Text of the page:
This post is dedicated in memory of Etya Sarah bat Yitzchak ha-Levi. May it be an aliyah for her neshama
The mitzvah of hachnasas orchim is a wonderful recipe for bringing people together and Shabbos is usually a good time to practice one's skill in sharing his home with his local community of Jews. You could bring over a new arrival. Perhaps someone moved in next door. They may feel daunted by their unfamiliar surroundings. Seize the opportunity. The Torah especially commends taking care of, in the form of a meal and smile, the widows and orphans and converts of your little town.
Hachnasas orchim isn't just about inviting over and feeding the downtrodden, though. One could invite anyone over: a friend, relatives, or your next door neighbor.
There's also a way to do Hachnasa orchim. It's like baking a cake: the more one practices the more refined the taste. I remember visiting families that had me over for a Friday night meal. Homes where the woman of the house hugs me the second I cross the threshold of her front door, and doesn't wait to plunk down a plate of cookies and a steaming pot of tea? That is a hostess who knows how to make her guest feel at home.
In last week's parsha, we saw how Avraham sat outside his tent, sweating and in pain under the beating sun. He spotted three travelers kicking up dust in the distance and was by their side within seconds. What can I get you? How can I serve you? He bowed so low his face almost met the earth. Avraham, this paradigm of gimilas chasadim (ga-mee-las cha-su-dim) – loving kindness, went out of his way to make people feel, not only welcome, but like he'd been waiting his whole life for them to come eat at his table.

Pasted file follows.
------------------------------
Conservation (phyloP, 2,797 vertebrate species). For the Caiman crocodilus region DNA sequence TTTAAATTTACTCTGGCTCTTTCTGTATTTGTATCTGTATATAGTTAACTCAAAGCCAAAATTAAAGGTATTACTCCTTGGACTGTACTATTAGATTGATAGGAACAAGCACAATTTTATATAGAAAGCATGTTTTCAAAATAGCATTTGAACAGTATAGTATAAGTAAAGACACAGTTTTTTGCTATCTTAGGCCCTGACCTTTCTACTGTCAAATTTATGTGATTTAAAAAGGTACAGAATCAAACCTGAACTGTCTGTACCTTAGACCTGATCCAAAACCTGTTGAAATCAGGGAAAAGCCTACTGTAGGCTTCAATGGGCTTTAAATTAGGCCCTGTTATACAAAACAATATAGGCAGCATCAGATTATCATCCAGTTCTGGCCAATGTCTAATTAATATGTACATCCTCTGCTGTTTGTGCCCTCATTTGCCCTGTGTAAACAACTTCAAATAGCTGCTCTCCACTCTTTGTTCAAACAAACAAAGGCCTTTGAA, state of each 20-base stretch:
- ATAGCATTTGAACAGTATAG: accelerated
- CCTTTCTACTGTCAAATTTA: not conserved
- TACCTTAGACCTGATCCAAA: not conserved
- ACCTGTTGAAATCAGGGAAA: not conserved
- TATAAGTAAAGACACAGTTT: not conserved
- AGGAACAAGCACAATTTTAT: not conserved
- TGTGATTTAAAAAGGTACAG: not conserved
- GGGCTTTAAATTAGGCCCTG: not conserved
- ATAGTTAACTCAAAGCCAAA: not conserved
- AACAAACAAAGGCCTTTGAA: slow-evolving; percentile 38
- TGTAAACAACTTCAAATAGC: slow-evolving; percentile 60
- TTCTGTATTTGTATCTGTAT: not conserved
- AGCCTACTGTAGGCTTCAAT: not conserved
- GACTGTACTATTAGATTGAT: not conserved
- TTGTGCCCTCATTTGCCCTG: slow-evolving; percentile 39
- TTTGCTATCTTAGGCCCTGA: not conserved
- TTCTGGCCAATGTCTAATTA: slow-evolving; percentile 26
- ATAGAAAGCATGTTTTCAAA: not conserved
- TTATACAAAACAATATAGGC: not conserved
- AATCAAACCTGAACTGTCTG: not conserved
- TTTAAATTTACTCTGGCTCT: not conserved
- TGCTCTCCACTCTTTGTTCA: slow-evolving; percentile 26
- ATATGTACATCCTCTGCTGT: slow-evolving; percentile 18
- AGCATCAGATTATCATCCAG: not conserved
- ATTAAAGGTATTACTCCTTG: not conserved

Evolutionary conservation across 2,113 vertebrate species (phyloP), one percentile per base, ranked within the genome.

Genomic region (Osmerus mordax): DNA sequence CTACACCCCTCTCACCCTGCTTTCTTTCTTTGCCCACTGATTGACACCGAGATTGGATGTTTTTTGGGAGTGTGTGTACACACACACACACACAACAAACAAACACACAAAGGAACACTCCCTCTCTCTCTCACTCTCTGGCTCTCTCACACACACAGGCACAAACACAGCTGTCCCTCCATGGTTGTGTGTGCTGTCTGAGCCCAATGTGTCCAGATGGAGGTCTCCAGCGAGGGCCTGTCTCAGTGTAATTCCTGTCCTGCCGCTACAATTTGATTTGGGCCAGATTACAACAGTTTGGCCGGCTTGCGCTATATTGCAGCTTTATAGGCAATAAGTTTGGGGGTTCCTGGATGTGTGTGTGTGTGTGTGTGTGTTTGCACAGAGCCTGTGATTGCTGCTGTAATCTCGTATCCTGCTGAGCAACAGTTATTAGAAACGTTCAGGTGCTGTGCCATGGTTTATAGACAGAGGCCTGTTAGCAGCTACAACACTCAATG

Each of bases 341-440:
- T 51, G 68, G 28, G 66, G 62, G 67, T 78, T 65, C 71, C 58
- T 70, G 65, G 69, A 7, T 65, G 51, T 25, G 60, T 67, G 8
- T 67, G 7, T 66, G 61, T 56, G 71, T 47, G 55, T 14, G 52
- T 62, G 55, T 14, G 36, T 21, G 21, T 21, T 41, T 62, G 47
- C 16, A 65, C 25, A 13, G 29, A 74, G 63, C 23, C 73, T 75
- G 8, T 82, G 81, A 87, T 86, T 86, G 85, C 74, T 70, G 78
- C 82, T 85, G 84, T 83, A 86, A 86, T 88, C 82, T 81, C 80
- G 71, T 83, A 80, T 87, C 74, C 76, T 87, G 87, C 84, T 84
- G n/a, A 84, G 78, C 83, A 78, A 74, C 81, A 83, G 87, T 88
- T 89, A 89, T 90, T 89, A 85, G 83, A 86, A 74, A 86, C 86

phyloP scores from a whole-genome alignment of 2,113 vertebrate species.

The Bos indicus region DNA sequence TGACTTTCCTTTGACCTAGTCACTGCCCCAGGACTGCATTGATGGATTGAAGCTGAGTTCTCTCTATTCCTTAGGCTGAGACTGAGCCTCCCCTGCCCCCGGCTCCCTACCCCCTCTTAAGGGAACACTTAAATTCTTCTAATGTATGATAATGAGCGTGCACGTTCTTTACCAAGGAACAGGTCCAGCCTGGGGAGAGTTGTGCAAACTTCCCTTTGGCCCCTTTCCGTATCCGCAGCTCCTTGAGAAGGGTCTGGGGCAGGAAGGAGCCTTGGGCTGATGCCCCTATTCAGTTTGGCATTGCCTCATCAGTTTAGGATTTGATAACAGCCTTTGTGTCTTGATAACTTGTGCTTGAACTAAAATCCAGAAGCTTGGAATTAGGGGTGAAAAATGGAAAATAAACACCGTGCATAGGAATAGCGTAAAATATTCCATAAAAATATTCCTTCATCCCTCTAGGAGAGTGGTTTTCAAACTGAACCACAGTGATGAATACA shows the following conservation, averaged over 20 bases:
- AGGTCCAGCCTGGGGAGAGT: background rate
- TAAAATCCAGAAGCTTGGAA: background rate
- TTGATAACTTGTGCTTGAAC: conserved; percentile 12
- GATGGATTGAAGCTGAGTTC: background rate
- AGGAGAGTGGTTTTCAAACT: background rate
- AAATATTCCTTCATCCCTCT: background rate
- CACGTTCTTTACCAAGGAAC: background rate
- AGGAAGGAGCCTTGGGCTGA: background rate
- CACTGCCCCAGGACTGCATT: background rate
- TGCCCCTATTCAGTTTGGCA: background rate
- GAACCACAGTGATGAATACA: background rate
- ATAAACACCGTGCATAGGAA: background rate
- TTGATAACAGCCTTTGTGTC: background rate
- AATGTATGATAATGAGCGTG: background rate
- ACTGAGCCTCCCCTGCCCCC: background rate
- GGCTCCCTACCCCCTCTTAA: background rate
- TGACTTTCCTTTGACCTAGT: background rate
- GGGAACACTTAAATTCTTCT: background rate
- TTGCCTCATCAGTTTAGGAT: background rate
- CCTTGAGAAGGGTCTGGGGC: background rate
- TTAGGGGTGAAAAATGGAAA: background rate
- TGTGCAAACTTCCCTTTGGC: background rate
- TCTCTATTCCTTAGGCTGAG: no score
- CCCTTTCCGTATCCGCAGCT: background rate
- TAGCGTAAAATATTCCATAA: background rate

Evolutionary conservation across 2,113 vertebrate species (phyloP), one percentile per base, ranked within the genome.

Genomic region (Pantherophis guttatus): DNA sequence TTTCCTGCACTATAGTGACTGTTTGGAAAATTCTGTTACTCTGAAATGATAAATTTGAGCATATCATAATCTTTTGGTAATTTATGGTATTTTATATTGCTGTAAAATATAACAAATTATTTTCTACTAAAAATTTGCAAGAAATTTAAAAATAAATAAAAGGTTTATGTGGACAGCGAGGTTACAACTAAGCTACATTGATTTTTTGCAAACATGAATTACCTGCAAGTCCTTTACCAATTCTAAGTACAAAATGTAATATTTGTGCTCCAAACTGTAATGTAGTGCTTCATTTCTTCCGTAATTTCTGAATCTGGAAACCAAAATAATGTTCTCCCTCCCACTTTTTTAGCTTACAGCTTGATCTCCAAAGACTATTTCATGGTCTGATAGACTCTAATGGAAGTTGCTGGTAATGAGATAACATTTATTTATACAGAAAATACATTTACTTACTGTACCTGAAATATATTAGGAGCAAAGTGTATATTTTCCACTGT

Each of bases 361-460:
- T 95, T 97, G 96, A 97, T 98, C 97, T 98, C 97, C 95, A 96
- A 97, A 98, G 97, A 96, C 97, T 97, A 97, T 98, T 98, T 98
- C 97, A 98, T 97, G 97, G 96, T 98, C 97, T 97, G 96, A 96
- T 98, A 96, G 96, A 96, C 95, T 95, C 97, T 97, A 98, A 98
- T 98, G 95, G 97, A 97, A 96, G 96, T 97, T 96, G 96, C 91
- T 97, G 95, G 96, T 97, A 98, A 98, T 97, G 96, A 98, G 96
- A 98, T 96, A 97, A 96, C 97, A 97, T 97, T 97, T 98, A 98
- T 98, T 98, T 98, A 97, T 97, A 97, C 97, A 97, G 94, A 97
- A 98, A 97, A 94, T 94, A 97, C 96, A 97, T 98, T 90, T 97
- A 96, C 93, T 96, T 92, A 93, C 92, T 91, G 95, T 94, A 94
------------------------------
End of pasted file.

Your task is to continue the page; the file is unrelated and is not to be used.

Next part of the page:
I'd like to add, Lalin Anik & Co. made a business study at Harvard on "Feeling good about giving." One of the conclusions drawn was that giving, gemilas chasadim, is directly correlated with happiness. However, Harvard doesn't get the last word on these matters. Our holy Patriarch was the paradigm of giving. The above story is just one example given in the Torah outside of hundreds of other deeds of kindness he meted out to his fellow man.
Our holy rabbis recommended, "Open wide the doors of your home and let the poor be members of your household" Ethics of our Fathers 1:5.